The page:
School bans children from calling classmates their 'best friend'

The school thinks the term leads to children being excluded 

Chelsea Ritschel
Monday 23 April 2018 16:22 BST
Children are banned from calling each other 'best friend' (Stock)
Children are banned from calling each other 'best friend' (Stock)

Parents are outraged after a preschool in Massachusetts banned children from using the term “best friend.”

Mum Christine Hartwell told Boston 25 News that her four-year-old daughter Julia came home upset after her teacher at Pentucket Workshop Preschool in Georgetown, Massachusetts told her she couldn’t refer to any of her classmates as her “best friends.”

“When I asked her what was wrong she said she was really sad about what her teacher did that day,” her mum recalled.

According to Hartwell, Julia said her teacher had told her she couldn’t call someone her best friend - and now Julia was afraid to call anyone her best friend.

Upset over the “outrageous” and “silly” announcement, Hartwell searched for any rules or guidelines that backed up the policy in the Pentucket Workshop Preschool handbook and found none.

Then she went to the director of her daughter’s school.

But rather than appease her concerns, the director of the school sent a letter to the Hartwells, according to Boston 25 News, stating that they’d done their “research” about kids using the term best friend and found it might be hurtful.

Mum Christine Hartwell was outraged by the announcement (Boston25News)

Backing the teacher and standing by the decision, the director said they were going to be discouraging children from using the term at school and in group settings - as banning “best friends” can promote inclusion.

A portion of the letter reads: "It has been our experience (which spans decades) that the use of the term 'best friend,' even when used in a loving way, can lead other children to feel excluded [...] which can ultimately lead to the formation of 'cliques' and 'outsiders.'”

This isn't the first time a school has attempted to ban the use of the word - or supported the idea that it should be. In 2013, the headmaster of a prep school, Ben Thomas, said: “I would certainly endorse a policy which says we should have lots of good friends, not a best friend" and "These obsessive friendships can be very hurtful for those who are left out of them, and ostracising is as painful as physical bullying."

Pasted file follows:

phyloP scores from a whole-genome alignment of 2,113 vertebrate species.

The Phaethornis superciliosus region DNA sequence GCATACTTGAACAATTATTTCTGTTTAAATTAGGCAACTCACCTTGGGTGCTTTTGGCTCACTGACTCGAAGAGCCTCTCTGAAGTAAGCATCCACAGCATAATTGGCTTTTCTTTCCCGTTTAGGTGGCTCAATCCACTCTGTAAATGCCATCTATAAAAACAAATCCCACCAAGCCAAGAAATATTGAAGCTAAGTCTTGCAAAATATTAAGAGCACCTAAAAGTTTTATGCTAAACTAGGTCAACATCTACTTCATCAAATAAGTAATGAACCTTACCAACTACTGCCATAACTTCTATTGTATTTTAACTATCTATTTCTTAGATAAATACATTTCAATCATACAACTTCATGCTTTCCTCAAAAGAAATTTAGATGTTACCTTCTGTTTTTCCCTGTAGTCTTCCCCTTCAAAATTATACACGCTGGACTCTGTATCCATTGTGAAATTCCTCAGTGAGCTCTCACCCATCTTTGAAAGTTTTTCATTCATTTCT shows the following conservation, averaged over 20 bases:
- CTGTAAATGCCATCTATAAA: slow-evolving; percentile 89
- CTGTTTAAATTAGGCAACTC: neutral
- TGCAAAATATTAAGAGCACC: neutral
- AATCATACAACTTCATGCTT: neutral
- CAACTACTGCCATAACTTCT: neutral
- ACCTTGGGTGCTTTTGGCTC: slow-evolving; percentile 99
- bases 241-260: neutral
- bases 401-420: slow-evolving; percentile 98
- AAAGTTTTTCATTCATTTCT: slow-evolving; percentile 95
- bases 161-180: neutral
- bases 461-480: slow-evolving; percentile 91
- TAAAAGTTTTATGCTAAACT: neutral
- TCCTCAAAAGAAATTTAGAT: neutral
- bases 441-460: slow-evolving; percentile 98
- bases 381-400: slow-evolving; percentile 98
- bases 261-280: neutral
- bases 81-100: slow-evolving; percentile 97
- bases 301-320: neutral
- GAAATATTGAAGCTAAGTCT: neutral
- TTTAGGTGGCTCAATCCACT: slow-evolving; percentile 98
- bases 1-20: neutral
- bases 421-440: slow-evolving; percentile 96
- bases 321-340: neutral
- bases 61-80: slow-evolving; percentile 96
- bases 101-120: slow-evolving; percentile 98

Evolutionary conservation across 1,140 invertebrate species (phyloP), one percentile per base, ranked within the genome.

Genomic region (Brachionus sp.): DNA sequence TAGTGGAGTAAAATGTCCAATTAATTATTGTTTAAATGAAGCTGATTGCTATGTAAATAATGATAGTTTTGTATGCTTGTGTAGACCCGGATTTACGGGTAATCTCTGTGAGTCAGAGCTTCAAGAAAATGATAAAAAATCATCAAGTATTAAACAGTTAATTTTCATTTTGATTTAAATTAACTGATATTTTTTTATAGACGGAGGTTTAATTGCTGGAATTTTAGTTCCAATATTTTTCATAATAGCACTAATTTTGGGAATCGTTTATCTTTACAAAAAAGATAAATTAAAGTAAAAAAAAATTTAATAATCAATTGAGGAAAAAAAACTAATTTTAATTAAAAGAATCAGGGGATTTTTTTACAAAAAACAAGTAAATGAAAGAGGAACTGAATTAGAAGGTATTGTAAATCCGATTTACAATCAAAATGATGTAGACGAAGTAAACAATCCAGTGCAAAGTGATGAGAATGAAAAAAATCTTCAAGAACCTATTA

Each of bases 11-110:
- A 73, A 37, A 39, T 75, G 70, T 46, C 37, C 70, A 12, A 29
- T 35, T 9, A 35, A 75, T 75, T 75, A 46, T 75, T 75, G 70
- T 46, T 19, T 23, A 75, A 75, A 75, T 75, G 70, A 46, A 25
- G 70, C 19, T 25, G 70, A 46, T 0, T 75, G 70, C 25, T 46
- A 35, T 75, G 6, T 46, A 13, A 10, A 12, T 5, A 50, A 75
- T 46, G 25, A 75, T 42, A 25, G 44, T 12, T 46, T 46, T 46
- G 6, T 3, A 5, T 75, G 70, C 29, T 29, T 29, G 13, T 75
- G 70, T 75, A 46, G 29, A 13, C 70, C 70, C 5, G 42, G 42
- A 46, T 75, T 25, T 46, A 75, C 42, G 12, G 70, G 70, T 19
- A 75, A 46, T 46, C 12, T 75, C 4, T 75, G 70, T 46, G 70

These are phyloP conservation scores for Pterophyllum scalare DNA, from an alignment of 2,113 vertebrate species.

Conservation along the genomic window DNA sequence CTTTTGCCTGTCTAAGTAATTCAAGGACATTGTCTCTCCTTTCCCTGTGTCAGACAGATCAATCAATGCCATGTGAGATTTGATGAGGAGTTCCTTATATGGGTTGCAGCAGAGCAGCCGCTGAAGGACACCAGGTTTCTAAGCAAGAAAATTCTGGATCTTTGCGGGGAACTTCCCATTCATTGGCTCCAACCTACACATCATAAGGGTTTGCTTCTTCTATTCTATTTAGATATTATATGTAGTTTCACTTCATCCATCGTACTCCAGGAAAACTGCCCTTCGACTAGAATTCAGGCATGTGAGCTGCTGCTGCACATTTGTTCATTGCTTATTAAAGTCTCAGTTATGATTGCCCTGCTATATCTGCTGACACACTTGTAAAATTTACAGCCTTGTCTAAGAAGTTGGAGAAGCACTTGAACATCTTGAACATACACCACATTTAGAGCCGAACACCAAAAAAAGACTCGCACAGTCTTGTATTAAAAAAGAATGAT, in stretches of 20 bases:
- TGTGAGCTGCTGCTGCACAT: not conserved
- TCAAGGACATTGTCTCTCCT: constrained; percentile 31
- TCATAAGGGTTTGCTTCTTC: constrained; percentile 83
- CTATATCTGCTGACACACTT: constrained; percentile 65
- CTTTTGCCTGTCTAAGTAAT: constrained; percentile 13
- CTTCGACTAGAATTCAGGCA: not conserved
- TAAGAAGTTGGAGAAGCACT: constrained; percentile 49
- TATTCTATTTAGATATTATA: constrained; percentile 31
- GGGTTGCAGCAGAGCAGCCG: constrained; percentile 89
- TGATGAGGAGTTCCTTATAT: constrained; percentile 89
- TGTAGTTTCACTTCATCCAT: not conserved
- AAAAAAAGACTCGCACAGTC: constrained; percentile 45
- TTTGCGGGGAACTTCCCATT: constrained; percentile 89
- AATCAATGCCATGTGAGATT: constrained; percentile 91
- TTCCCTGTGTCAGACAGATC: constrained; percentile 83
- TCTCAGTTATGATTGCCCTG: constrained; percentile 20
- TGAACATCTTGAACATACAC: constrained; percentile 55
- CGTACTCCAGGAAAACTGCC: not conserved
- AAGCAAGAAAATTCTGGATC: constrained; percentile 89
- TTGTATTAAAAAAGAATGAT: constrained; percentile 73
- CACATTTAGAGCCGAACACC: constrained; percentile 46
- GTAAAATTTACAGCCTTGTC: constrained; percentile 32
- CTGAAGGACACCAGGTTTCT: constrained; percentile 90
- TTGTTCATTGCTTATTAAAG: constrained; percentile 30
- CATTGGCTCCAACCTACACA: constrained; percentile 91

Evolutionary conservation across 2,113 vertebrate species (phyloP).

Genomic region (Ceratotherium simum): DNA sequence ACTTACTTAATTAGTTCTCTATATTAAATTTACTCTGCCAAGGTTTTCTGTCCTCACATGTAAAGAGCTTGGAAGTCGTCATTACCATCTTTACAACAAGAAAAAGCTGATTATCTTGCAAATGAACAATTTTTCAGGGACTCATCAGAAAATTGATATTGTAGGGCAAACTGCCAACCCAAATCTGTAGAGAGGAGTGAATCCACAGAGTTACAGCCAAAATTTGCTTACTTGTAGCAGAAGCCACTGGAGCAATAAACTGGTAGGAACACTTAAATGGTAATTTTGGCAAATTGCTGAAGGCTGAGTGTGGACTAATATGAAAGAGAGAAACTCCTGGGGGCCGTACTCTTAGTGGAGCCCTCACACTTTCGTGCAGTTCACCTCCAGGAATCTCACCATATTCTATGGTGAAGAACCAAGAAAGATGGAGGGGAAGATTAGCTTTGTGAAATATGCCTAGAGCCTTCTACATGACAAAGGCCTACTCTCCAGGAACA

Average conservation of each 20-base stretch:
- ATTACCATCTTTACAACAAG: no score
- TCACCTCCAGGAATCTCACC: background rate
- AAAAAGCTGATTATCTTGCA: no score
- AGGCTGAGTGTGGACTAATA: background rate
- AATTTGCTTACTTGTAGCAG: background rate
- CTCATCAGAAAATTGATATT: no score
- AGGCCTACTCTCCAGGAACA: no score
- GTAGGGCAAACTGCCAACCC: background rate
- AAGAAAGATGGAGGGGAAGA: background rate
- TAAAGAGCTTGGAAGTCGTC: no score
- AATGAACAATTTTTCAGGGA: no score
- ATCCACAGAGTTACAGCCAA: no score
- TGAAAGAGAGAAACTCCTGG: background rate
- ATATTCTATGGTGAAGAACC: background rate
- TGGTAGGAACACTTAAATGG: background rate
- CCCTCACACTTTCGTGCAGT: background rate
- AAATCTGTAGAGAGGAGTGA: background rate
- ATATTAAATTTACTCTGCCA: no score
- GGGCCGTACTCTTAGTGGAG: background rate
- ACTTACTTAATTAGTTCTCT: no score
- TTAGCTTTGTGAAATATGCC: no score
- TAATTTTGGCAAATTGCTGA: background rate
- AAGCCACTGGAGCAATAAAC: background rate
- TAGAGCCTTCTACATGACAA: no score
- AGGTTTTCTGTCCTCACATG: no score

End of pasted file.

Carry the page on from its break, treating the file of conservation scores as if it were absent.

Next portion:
Since the announcement, the mum has decided to find a new preschool for her daughter, where four-year-old Julia will be able to use the term “best friend” freely - and people agree with her decision.

The school's handbook says nothing about the rule (Boston25News)

“Insane. I’m so sick of hearing that people might be offended. Grow a spine and suck it up. Not everyone is going to like you or be your best friend. Learn the lesson when you are little so you can grow up and be a normal adult,” wrote one person on Facebook.

Another agreed. They wrote: “Ridiculous! As director of a childcare centre in Newburyport, Ma, I hear my preschoolers saying: ‘You’re my best friend’ many times a day. In my experience children use this as a way of saying ‘I like you’ and will say it to many different friends. Telling a child they may not use a friendly term, in my opinion, hinders their thoughts and feelings that are exclusively their own. We encourage it as it should be.”

As for Hartwell’s feelings, she just wants her daughter to have a normal preschool experience.

“I want her to be able to express her thoughts and feelings in a healthy way, as children should,” she said.

The Independent has contacted Pentucket Workshop Preschool for comment.

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